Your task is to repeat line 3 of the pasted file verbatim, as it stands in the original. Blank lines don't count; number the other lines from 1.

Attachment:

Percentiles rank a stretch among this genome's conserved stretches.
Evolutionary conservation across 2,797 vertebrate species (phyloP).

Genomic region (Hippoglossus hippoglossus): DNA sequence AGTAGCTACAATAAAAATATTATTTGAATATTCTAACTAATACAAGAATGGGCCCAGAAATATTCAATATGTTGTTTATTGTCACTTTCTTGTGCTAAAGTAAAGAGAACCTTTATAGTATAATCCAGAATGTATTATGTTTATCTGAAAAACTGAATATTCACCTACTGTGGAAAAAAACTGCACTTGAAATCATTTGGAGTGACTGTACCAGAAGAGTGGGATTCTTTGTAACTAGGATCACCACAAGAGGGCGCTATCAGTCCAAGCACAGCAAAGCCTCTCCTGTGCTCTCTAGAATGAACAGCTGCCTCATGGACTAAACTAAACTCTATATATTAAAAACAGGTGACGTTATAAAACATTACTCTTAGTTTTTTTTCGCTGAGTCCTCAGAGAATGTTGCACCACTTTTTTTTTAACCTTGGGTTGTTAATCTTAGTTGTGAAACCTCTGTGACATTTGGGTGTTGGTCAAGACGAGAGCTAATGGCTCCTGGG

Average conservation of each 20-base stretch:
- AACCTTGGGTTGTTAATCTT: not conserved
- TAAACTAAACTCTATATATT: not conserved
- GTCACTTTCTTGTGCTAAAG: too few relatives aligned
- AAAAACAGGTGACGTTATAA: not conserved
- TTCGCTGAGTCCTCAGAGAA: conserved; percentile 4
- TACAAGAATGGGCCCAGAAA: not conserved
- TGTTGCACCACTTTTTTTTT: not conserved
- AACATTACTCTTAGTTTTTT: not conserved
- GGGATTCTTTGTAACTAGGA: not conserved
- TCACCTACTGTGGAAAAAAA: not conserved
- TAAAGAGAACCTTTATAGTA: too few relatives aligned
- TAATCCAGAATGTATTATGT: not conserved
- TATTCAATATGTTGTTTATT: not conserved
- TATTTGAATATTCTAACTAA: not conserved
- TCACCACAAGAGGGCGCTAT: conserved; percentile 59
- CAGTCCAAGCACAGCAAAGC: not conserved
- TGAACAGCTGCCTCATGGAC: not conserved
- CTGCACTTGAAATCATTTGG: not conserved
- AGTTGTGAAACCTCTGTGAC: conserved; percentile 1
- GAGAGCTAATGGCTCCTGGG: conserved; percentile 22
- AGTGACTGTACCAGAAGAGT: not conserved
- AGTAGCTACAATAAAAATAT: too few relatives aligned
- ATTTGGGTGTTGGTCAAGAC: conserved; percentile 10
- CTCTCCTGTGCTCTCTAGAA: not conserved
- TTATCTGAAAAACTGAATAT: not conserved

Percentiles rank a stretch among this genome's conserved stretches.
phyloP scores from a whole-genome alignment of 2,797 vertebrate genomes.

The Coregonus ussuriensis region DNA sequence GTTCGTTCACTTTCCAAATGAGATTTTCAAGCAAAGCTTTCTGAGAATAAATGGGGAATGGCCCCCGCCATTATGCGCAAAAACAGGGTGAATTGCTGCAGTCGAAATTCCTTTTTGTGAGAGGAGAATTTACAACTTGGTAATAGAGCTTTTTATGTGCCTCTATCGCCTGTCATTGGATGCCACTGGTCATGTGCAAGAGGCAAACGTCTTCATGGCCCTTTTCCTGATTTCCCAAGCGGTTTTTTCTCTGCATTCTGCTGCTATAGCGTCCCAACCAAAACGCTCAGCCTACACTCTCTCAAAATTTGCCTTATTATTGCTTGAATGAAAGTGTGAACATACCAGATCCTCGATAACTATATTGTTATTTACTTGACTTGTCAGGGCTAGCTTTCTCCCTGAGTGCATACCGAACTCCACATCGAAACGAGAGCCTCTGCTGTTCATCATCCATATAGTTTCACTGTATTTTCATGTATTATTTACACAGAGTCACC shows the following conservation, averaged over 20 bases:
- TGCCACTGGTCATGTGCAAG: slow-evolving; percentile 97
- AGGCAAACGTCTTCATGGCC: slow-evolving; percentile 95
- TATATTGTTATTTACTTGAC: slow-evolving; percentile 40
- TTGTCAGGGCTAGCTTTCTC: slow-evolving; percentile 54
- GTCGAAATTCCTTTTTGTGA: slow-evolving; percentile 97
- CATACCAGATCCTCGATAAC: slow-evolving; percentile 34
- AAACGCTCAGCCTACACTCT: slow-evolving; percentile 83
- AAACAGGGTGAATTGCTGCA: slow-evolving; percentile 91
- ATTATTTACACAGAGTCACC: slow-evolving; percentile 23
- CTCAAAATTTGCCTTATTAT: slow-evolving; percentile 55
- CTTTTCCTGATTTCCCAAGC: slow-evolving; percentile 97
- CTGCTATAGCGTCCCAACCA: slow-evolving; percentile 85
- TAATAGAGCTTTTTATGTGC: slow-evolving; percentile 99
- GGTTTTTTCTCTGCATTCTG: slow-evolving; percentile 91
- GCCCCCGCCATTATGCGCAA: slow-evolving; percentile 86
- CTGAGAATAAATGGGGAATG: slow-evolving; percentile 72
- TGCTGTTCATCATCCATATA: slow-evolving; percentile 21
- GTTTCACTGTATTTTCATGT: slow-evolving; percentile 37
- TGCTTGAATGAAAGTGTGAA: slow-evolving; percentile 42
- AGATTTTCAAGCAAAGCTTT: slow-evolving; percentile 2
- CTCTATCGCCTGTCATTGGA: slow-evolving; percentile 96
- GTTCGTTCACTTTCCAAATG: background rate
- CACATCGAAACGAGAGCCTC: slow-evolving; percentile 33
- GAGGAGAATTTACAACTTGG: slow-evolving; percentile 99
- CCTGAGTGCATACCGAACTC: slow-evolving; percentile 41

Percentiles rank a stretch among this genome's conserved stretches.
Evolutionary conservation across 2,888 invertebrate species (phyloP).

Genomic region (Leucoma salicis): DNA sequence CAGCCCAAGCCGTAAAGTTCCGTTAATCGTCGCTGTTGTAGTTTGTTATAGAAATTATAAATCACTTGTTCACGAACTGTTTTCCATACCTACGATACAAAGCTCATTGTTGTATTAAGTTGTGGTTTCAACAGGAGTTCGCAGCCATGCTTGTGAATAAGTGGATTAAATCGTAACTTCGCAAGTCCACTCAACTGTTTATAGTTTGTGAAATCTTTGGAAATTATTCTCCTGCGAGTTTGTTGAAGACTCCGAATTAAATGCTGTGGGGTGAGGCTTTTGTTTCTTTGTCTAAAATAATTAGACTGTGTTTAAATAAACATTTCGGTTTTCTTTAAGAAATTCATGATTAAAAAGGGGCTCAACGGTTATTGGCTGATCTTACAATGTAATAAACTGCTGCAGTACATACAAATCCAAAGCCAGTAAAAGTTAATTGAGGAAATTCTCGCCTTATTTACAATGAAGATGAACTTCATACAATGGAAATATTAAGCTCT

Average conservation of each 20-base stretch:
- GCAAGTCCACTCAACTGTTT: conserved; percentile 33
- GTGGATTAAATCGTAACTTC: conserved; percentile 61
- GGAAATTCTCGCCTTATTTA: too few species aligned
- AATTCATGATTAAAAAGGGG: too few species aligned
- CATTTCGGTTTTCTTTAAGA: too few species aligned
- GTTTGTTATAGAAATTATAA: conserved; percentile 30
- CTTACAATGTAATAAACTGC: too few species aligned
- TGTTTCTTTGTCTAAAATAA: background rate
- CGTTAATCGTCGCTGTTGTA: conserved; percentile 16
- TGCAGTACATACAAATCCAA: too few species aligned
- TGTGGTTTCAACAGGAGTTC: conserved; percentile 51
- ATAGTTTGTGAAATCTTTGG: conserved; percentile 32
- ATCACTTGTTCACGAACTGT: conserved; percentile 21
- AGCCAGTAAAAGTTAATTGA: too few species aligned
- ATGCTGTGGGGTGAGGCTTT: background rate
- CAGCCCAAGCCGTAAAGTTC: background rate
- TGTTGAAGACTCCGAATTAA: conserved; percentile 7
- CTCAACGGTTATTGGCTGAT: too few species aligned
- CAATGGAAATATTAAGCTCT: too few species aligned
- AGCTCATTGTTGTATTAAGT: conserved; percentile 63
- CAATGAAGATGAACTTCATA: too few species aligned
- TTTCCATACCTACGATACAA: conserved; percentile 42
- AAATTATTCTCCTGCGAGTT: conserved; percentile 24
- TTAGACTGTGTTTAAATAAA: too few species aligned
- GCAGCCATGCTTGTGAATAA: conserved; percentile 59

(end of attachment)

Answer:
Genomic region (Hippoglossus hippoglossus): DNA sequence AGTAGCTACAATAAAAATATTATTTGAATATTCTAACTAATACAAGAATGGGCCCAGAAATATTCAATATGTTGTTTATTGTCACTTTCTTGTGCTAAAGTAAAGAGAACCTTTATAGTATAATCCAGAATGTATTATGTTTATCTGAAAAACTGAATATTCACCTACTGTGGAAAAAAACTGCACTTGAAATCATTTGGAGTGACTGTACCAGAAGAGTGGGATTCTTTGTAACTAGGATCACCACAAGAGGGCGCTATCAGTCCAAGCACAGCAAAGCCTCTCCTGTGCTCTCTAGAATGAACAGCTGCCTCATGGACTAAACTAAACTCTATATATTAAAAACAGGTGACGTTATAAAACATTACTCTTAGTTTTTTTTCGCTGAGTCCTCAGAGAATGTTGCACCACTTTTTTTTTAACCTTGGGTTGTTAATCTTAGTTGTGAAACCTCTGTGACATTTGGGTGTTGGTCAAGACGAGAGCTAATGGCTCCTGGG